Diana is one of my favourite people and a member of our electronic women’s writing group, Ladies of Letters. We met again this summer at Calgary’s When Words Collide Reader/Writer conference and shared an afternoon coffee, a long walk and longer talk on a bench in the park overlooking the Bow River.
 
Her post is a gentle reminder that we should take time to slow down and observe the world around us. Yes, life is busy, but we tend to miss so much because we’re always rushing to multi-task. Ask yourself – am I accomplishing more or just stressing myself out? Does having multiple to-do lists make my life any better than if I just select five things and complete them mindfully, then take a breather? It’s up to you!

In The Park

(October 25, 2016)

I attended a workshop given by Donald Maass some time back, where he talked about the different sensory factors you need in a scene to give it depth and ensure it comes to life. For example, don’t just describe the light coming into a room, he said. Describe the quality of the light.

A few weeks ago I was walking along the river-path with my grandson.  He’d fallen asleep in his stroller, so I sat down on a bench, pulled out my notebook and decided to apply Donald Maass’ advice to the scene around me.  If I was describing this in a book, what particular elements could I find to make my scene unique.

park

Here’s a selection

  • A businessman, dressed in smart suit, and man-bun, chatting on his phone.
  • A very pregnant woman jogging – very slowly.
  • The soft slap of running shoes of the serious joggers on the river-path versus the staccato clack of ‘smart’ shoes belonging to business men and women out for a noon stroll.
  • The gentle ‘ping’ of a bike’s bell as it overtook walkers.
  • Hearing snatches of music from people’s ipods as they jogged by.
  • A man in an adapted wheelchair zipping along the path.
  • The warm colours of the autumnal day.
  • Snatches of conversations: A girl breaking up with her boyfriend.  “Move your shit out my place before I get back.”  A young man meeting a friend. “These are the last two days here.  I’m done with this city!”  An older man saying to his friend, “Problem is, you get to my age and I think I can still play.”
  • A man on the phone, trying to solve a problem for his father.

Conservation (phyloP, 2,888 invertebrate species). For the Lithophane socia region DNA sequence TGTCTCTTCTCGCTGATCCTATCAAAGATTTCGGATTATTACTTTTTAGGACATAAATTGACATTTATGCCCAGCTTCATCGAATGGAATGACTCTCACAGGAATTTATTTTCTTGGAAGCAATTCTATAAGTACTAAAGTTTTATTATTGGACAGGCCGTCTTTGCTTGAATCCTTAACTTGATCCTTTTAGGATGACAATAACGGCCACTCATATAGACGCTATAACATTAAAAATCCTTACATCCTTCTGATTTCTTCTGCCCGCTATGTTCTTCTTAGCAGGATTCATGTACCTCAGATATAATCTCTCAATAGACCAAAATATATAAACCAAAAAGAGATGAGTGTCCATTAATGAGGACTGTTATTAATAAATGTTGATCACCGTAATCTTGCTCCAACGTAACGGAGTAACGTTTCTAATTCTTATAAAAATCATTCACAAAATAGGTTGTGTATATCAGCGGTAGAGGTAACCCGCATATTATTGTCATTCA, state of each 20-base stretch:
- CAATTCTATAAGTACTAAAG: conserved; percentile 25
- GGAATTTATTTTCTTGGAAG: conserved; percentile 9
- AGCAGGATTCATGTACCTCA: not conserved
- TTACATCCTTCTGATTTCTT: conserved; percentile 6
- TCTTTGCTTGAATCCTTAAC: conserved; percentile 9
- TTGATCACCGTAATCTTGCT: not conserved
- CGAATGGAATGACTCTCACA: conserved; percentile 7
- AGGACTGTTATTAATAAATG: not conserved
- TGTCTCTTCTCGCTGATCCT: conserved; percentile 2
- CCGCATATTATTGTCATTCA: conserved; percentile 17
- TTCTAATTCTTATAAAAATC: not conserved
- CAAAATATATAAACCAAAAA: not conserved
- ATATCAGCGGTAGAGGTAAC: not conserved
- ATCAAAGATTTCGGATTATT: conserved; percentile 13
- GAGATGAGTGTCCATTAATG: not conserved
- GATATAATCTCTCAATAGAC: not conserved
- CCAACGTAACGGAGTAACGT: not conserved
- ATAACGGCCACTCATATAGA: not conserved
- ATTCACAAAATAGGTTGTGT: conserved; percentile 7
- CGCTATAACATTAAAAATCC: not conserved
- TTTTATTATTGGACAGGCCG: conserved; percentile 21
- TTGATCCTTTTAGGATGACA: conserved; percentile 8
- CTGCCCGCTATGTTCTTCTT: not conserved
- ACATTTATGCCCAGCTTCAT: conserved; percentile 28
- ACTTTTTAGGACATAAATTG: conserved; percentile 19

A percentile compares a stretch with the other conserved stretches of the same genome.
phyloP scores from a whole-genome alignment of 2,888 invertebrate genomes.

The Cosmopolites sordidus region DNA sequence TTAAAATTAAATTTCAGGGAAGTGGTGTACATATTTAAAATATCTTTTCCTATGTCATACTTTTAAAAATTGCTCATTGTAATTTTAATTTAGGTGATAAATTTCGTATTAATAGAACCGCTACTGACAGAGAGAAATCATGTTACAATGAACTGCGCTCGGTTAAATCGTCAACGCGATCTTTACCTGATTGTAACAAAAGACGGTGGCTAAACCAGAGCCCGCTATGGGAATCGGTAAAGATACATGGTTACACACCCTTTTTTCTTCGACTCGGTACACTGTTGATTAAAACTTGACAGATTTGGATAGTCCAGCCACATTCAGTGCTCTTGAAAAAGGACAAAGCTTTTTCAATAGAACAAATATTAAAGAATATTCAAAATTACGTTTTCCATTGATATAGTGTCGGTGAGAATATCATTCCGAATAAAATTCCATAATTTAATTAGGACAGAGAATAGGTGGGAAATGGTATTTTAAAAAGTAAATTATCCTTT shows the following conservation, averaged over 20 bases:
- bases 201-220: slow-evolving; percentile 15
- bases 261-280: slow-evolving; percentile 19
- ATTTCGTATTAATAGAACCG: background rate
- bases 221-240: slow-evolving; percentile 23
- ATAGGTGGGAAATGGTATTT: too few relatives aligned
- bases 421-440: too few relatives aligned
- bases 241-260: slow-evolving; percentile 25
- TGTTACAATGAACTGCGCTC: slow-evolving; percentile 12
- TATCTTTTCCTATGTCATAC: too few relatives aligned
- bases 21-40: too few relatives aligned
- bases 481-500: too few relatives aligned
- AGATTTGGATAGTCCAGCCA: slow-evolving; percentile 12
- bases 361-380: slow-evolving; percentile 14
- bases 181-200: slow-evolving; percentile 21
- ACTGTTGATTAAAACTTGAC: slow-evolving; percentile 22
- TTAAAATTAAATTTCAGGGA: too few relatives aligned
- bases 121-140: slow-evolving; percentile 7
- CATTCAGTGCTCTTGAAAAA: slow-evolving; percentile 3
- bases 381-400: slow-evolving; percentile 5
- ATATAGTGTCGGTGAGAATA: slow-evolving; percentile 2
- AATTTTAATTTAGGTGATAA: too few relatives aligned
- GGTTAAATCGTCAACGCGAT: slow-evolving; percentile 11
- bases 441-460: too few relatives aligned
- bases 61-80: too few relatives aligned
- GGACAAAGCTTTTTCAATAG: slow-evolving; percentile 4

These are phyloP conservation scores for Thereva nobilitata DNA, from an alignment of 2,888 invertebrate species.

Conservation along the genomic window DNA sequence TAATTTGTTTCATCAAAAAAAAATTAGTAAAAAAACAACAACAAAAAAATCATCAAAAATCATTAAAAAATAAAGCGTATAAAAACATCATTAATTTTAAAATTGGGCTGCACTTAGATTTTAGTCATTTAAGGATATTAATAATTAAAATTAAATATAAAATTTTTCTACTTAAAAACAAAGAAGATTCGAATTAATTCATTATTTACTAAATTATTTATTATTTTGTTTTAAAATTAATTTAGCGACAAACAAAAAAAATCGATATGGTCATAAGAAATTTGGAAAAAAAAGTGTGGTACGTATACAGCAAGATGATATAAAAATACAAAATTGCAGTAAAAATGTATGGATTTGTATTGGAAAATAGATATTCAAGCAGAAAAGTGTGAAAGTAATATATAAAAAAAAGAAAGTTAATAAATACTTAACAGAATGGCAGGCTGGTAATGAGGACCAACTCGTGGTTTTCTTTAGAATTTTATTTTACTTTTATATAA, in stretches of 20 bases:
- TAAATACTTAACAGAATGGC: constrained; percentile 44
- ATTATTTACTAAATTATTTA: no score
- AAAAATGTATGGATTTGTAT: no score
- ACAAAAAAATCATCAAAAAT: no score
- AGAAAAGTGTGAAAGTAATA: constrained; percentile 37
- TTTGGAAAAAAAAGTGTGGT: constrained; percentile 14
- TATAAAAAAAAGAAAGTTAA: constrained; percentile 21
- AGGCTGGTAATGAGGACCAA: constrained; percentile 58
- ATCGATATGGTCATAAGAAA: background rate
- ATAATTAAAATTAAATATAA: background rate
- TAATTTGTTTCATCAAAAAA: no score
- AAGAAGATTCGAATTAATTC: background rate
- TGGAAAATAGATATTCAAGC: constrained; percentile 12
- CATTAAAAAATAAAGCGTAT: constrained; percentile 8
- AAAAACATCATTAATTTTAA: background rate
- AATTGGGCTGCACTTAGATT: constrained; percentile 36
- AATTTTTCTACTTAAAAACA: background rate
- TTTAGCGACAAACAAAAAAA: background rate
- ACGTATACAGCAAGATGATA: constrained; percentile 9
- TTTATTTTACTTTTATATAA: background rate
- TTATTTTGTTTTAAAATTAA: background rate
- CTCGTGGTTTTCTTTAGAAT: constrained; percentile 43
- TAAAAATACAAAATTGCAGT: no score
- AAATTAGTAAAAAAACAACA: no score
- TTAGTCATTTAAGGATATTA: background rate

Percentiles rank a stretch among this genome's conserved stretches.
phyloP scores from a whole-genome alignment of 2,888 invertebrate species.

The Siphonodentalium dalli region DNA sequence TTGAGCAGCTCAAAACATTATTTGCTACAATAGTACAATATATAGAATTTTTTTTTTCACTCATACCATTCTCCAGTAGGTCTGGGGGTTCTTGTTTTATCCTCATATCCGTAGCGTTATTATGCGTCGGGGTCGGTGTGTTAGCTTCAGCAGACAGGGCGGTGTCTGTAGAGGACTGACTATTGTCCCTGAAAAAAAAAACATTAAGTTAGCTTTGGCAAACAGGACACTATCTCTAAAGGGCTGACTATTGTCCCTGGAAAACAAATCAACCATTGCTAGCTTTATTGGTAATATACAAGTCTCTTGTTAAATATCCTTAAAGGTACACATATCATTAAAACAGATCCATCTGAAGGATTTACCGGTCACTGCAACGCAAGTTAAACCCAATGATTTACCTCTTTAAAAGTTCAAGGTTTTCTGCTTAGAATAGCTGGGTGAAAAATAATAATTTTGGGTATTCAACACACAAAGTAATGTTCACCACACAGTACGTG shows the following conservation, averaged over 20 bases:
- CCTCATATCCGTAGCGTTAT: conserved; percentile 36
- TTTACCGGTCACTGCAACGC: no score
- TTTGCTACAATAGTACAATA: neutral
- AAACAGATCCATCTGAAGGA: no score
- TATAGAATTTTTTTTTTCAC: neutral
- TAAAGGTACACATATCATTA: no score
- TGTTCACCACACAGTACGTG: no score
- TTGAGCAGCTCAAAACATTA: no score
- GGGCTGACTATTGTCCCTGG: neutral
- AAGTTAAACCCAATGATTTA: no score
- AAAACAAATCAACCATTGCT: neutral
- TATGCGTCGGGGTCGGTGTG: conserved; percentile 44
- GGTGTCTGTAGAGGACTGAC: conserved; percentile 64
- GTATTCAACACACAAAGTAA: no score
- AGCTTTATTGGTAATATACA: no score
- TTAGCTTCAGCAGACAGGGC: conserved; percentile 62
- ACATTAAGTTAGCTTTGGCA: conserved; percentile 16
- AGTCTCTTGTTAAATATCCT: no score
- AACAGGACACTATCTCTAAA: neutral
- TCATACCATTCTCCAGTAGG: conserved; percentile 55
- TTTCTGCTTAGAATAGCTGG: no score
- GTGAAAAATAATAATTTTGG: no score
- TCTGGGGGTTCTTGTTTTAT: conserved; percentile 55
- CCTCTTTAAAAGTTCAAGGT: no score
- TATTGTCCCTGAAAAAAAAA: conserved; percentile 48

• A young girl munching on a burger as she walked and chatted on her phone.
  • The heavy breathing of runners as they talked to each other in half-sentences.
  • Three retired couples walking together, the women in front talking about families, the men talking about baseball.
  • Serious cyclists, head down, weaving their way through the walkers.
  • Fun cyclists, in ‘sit-up-and-beg’ bikes, meandering along the path.
  • A guy pressing down one nostril and snorting into the grass.  Yuck!
  • An elderly couple strolling along hand in hand.
  • A plane soaring into the air in the distance.
  • Kids from a daycare, walking along in crocodile fashion, singing, ‘If you’re happy and you know it…”
  • Dogs prancing along, tails wagging.
  • Young women jogging, their ponytails swinging from side to side.
  • A cacophony of different languages.
  • The siren from a firetruck in the distance, honking as it went through an intersection.
  • A running group… they’d been walking for a bit, resting hands on waists.  “Okay guys, lets try this again and pick up the pace.”
  • Leaves falling onto the pathway.
  • A squirrel with a black body and red tail darting between the trees.
  • A crow cawing, high in a branch.
  • The breeze rustling the leaves in the trees.

The above took me about ten minutes.  Try this in a cafe, in a bookstore, in the bank, at the movies, in church, on the bus, on a plane… anywhere.  Really notice what you’re seeing, what you’re hearing, what you’re smelling.

Take notes, and when you want to add a unique detail to a scene set in one of those places, you’ll have it at your fingertips.

Visit Diana’s blog and read more of her wonderful writing.